Take Shelter DVD Review

Right from Take Shelter’s opening scene, an undercurrent of omens rumble overhead.

Curtis, a hard working husband and father of one, his wife Samantha and their six year old deaf daughter live in a small Mid West town in the good ol’ US of A. Life seems pretty rosy for all concerned, only there are some clouds on the horizon.

Our blue collar protagonist has recently been plagued with nightmarish visions of growing intensity, where the physical pain endures long after he has woken from these.

Curtis’ nightmares suggest a biblical storm is coming, threatening his family and the entire community they live in. Reluctantly, he seeks medical help to deal with these visions where it transpires that paranoid schizophrenia runs in Curtis’ family tree.

Are his visions for real, or is Curtis’ future going to be beset by the same demons of his family’s past?

Despite the initially cheery set up, Take Shelter is essentially a metaphor for mental illness and, in particularly, one man’s confrontation with accepting this from the onset.

There’s a serious communication breakdown within Curtis’ family unit; his daughter is unable to hear him and, more damagingly, Curtis feels unable to talk to his wife about these visions until an unfortunate incident pushes them to breaking point.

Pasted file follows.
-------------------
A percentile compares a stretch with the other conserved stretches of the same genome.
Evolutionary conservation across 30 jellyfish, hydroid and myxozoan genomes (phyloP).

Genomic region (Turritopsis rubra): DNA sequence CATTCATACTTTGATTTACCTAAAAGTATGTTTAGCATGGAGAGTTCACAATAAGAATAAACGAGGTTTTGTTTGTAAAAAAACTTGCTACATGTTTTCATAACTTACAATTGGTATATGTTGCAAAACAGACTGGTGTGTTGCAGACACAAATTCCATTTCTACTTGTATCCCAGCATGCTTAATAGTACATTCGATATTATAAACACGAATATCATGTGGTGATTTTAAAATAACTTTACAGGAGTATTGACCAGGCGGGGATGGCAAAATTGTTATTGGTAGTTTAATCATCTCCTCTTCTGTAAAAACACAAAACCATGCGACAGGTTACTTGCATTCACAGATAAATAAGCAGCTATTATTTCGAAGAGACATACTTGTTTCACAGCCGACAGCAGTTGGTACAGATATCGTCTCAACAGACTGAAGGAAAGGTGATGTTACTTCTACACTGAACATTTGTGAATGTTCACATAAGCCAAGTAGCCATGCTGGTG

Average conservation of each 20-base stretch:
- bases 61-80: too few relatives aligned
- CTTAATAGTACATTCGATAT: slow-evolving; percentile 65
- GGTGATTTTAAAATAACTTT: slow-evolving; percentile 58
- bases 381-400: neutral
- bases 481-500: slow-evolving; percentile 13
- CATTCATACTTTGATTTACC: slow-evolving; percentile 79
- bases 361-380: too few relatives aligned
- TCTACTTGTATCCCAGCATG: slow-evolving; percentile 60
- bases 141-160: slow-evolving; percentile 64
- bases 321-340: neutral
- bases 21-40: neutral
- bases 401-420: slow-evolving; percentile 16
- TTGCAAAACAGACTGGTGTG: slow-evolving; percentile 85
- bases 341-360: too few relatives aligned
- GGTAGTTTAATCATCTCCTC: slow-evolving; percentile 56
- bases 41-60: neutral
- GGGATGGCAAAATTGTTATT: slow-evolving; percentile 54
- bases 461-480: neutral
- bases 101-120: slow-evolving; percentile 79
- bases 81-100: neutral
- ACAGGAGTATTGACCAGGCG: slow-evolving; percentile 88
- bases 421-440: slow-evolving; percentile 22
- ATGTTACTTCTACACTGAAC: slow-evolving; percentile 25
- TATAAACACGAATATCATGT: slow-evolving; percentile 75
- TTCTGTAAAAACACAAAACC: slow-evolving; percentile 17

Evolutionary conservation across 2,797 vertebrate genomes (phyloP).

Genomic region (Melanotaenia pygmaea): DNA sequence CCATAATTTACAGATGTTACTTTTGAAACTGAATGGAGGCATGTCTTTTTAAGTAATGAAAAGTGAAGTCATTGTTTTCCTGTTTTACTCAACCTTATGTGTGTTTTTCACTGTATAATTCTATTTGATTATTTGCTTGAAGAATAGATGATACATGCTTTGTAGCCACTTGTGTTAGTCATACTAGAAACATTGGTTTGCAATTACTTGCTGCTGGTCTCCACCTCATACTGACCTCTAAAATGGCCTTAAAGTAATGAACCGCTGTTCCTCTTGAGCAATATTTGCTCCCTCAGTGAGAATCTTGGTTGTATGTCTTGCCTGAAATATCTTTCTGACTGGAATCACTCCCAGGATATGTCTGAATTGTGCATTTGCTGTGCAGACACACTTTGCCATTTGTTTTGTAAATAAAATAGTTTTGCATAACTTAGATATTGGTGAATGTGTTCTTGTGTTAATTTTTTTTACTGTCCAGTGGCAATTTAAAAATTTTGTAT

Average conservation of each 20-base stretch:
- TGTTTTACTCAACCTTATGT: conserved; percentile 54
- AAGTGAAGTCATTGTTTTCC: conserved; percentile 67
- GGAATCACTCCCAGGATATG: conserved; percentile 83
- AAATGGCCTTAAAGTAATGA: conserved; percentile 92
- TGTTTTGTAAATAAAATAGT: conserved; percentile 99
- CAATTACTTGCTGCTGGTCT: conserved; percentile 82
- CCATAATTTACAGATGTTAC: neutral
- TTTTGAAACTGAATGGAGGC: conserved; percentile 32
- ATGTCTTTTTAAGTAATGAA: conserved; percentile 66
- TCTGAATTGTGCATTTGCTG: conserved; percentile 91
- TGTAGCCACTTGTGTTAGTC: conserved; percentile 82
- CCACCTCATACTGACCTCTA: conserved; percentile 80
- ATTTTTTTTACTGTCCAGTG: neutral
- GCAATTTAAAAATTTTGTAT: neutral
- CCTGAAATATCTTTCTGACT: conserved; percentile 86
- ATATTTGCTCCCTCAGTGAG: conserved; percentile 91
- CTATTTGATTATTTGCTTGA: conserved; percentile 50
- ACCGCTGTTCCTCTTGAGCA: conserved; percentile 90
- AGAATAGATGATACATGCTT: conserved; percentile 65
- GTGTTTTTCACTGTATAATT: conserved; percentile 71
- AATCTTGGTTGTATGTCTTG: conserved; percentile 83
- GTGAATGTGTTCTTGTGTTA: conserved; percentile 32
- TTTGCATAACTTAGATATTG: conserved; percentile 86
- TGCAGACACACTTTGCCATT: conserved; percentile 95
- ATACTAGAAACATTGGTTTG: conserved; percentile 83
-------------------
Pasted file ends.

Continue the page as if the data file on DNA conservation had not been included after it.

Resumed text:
Directed with careful pace by Jeff Nichols, the film also touches on the shortcomings of America’s health system approach to treating mental health issues. Curtis is stunned by the cost of his medication and leaves in frustration after realising his counsellor has been suddenly relocated; meaning he would have to start his healing process again from scratch.

In addition to his communication breakdown, Curtis acts like most men would and seeks a practical solution to his problem. On arriving at a counsellor’s office, he’s already armed with his own self-diagnosis and plainly asks what he can to do to fix this.

In reality, both the problem and solution are greater than he can currently comprehend. The storm shelter into which he pours his effort and finances serves as an external, tangible remedy for a very internal problem.

There’s also a strong religious thread running through the film, juxtaposing Curtis’ lack of faith with Samantha’s devout family roots even as his own narrative arc increasingly corresponds to Noah and his.

Performance-wise, Michael Shannon as the eponymous Curtis is excellent. It seems like only yesterday he was that bloke enthusiastically thanking Bill Murray for wrestling tickets in Groundhog Day, but he has since come to fame in films such as Revolutionary Road and TV Show du jour, Boardwalk Empire.

And no doubt his villainous turn in the upcoming Superman reboot will see his star ascend even further.

Shannon gives a measured performance here; treading the fine line between inner turmoil and external outrage. Jessica Chastain as his wife Samantha is simultaneously assertive and strong-willed, yet ultimately her efforts are futile.

Take Shelter suffers slightly from a false ending and a longer-than-necessary running time, but this can be forgiven for its subtle yet strong meditation on the fragility of inner and outer peace and its eventual, thought-provoking conclusion.

Conor Brennan

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March 2012
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